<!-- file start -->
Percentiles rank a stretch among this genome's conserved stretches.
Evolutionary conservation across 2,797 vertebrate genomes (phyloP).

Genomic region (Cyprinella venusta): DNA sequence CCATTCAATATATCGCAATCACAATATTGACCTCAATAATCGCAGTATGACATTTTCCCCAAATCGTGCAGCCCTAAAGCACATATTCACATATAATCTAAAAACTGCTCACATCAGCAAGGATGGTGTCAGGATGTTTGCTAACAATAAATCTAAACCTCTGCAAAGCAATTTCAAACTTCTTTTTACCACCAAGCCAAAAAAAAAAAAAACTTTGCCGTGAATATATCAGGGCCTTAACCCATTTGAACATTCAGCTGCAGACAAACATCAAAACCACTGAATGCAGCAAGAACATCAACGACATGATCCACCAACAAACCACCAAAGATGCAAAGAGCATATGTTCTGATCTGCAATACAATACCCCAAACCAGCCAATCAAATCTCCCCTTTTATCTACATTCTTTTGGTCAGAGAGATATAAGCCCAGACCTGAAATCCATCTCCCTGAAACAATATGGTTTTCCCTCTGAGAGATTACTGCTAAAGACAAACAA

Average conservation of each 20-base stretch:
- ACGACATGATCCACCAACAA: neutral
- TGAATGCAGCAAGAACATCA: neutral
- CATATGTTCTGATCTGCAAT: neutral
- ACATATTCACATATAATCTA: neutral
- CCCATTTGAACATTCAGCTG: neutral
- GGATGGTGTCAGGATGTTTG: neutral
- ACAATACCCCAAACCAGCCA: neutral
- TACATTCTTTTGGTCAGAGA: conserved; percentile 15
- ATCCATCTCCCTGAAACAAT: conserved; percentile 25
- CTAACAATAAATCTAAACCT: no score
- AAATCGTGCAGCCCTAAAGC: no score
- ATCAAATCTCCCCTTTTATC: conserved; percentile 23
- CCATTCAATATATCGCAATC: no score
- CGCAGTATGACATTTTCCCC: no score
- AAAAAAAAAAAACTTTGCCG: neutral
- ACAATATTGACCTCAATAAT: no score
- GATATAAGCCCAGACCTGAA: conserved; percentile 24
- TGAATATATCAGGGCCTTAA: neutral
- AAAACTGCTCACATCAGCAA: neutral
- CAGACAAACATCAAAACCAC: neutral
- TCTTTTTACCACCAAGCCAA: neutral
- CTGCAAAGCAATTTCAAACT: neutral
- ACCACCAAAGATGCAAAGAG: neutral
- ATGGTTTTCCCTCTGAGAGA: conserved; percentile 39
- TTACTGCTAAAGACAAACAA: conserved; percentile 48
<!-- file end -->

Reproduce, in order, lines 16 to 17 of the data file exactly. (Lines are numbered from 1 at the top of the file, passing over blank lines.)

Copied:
- ATCAAATCTCCCCTTTTATC: conserved; percentile 23
- CCATTCAATATATCGCAATC: no score